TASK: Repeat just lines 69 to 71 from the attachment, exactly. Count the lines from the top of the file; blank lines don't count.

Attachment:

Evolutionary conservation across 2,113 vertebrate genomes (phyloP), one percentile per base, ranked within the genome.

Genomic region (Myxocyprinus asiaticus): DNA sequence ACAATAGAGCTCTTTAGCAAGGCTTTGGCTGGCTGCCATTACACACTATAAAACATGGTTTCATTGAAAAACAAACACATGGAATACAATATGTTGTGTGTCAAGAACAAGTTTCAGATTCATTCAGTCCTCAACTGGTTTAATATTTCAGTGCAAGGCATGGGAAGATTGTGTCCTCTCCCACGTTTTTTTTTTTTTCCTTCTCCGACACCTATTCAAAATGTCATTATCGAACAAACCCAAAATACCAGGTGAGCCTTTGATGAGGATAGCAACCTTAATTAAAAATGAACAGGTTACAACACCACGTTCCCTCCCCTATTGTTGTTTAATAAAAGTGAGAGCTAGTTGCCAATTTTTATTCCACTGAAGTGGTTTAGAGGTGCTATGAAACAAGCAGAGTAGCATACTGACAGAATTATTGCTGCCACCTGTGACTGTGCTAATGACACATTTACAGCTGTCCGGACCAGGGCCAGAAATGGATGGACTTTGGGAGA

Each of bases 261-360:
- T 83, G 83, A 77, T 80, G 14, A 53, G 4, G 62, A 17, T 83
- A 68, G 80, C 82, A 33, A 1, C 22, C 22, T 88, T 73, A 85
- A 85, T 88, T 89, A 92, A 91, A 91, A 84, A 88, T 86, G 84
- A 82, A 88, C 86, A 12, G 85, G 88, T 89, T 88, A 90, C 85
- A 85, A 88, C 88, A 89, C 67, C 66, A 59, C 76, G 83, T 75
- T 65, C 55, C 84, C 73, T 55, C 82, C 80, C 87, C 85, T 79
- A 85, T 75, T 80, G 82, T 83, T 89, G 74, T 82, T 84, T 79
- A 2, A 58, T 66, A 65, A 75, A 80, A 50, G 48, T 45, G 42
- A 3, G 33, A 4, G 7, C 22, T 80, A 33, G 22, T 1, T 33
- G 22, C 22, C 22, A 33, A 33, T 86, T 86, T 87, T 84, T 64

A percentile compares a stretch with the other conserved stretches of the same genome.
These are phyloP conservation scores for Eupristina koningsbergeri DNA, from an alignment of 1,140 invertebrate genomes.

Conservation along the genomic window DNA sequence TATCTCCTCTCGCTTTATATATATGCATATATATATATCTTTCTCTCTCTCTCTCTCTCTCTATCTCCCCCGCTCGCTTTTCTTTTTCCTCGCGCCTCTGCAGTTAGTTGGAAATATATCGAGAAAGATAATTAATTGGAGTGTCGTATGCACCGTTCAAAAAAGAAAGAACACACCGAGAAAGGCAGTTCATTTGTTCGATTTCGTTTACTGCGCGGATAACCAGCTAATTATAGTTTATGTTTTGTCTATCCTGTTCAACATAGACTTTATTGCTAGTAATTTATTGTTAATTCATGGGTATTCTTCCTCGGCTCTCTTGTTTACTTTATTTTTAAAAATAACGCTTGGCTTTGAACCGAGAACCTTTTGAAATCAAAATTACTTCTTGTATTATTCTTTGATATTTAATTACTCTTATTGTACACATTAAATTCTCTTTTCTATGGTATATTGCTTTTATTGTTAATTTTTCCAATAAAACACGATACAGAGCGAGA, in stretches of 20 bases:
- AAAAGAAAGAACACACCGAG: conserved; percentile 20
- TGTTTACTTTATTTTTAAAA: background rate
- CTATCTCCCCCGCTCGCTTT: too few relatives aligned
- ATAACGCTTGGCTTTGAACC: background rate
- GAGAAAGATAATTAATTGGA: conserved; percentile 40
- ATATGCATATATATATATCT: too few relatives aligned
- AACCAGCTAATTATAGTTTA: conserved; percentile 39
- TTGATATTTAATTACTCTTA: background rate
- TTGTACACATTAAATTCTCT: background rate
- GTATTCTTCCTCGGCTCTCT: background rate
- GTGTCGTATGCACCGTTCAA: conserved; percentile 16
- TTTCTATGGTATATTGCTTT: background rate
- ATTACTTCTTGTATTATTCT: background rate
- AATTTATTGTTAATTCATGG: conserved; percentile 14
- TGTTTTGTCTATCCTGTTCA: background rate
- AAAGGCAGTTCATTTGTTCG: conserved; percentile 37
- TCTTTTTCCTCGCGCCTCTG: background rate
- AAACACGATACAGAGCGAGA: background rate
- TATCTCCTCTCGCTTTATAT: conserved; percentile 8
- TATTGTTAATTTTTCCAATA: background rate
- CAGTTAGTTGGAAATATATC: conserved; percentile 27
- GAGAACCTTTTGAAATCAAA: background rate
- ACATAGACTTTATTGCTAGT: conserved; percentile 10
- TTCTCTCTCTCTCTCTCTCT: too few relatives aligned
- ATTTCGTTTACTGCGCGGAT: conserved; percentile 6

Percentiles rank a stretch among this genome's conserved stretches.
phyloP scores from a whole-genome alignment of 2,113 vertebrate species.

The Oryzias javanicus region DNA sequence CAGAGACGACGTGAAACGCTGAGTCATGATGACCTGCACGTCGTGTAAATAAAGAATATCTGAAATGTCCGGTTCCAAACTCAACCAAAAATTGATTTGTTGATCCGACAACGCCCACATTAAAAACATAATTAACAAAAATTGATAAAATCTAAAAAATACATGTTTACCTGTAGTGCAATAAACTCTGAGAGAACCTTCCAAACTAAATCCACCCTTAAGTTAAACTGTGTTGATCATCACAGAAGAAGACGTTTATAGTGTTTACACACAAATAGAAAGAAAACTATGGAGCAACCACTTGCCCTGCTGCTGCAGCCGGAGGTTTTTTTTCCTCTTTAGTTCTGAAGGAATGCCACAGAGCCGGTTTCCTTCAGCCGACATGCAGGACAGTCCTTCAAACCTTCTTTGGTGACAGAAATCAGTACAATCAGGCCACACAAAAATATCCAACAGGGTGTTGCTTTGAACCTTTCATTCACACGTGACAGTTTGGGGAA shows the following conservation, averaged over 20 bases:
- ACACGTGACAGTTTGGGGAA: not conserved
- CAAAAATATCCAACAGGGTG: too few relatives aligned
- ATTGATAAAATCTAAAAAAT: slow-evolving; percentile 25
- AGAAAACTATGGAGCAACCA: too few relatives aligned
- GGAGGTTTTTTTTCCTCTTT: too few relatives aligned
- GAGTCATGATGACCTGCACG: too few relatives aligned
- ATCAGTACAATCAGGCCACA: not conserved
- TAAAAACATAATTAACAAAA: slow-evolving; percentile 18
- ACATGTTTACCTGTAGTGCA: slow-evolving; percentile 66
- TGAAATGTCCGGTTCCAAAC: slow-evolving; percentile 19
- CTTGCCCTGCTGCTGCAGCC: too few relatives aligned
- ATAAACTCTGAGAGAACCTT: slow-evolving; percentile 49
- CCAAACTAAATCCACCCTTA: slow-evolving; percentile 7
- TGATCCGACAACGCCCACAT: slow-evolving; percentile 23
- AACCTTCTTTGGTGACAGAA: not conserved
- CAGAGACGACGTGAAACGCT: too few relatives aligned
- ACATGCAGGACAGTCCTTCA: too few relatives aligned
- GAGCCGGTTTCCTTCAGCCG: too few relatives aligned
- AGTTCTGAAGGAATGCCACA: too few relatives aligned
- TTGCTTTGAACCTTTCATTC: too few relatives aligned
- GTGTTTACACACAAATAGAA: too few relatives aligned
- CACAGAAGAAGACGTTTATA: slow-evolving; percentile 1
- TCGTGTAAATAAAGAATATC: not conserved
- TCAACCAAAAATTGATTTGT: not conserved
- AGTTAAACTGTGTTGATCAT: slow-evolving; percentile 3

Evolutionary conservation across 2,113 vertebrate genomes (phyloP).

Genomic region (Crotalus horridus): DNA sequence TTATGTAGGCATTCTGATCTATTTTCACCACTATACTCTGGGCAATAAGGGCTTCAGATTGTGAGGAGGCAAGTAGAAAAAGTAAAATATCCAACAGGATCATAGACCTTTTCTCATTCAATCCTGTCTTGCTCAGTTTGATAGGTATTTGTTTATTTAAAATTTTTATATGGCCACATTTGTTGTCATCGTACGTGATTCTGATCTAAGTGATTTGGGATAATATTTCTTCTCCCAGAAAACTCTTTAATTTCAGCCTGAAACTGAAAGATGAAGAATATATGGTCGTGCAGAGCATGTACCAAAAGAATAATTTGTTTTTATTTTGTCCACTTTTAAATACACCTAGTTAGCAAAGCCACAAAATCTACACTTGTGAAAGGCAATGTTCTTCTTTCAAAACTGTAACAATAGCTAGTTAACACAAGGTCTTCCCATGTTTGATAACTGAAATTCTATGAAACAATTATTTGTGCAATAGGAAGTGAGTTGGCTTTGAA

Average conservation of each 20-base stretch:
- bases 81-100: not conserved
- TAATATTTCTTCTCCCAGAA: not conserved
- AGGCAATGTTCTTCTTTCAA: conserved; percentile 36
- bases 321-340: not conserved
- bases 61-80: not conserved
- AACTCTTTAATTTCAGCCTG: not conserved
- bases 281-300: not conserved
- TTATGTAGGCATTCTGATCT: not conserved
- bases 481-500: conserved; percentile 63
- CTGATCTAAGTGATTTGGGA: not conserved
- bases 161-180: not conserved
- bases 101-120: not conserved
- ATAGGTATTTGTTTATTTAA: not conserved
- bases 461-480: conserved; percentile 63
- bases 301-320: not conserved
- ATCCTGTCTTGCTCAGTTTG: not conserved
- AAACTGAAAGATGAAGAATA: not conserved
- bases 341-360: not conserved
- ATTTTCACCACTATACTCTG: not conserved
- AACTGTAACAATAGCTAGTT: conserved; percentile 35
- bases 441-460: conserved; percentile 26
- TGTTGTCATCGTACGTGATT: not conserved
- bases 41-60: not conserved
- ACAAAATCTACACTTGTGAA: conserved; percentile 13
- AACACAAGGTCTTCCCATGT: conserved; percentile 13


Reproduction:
- AGTTAAACTGTGTTGATCAT: slow-evolving; percentile 3

Evolutionary conservation across 2,113 vertebrate genomes (phyloP).

Genomic region (Crotalus horridus): DNA sequence TTATGTAGGCATTCTGATCTATTTTCACCACTATACTCTGGGCAATAAGGGCTTCAGATTGTGAGGAGGCAAGTAGAAAAAGTAAAATATCCAACAGGATCATAGACCTTTTCTCATTCAATCCTGTCTTGCTCAGTTTGATAGGTATTTGTTTATTTAAAATTTTTATATGGCCACATTTGTTGTCATCGTACGTGATTCTGATCTAAGTGATTTGGGATAATATTTCTTCTCCCAGAAAACTCTTTAATTTCAGCCTGAAACTGAAAGATGAAGAATATATGGTCGTGCAGAGCATGTACCAAAAGAATAATTTGTTTTTATTTTGTCCACTTTTAAATACACCTAGTTAGCAAAGCCACAAAATCTACACTTGTGAAAGGCAATGTTCTTCTTTCAAAACTGTAACAATAGCTAGTTAACACAAGGTCTTCCCATGTTTGATAACTGAAATTCTATGAAACAATTATTTGTGCAATAGGAAGTGAGTTGGCTTTGAA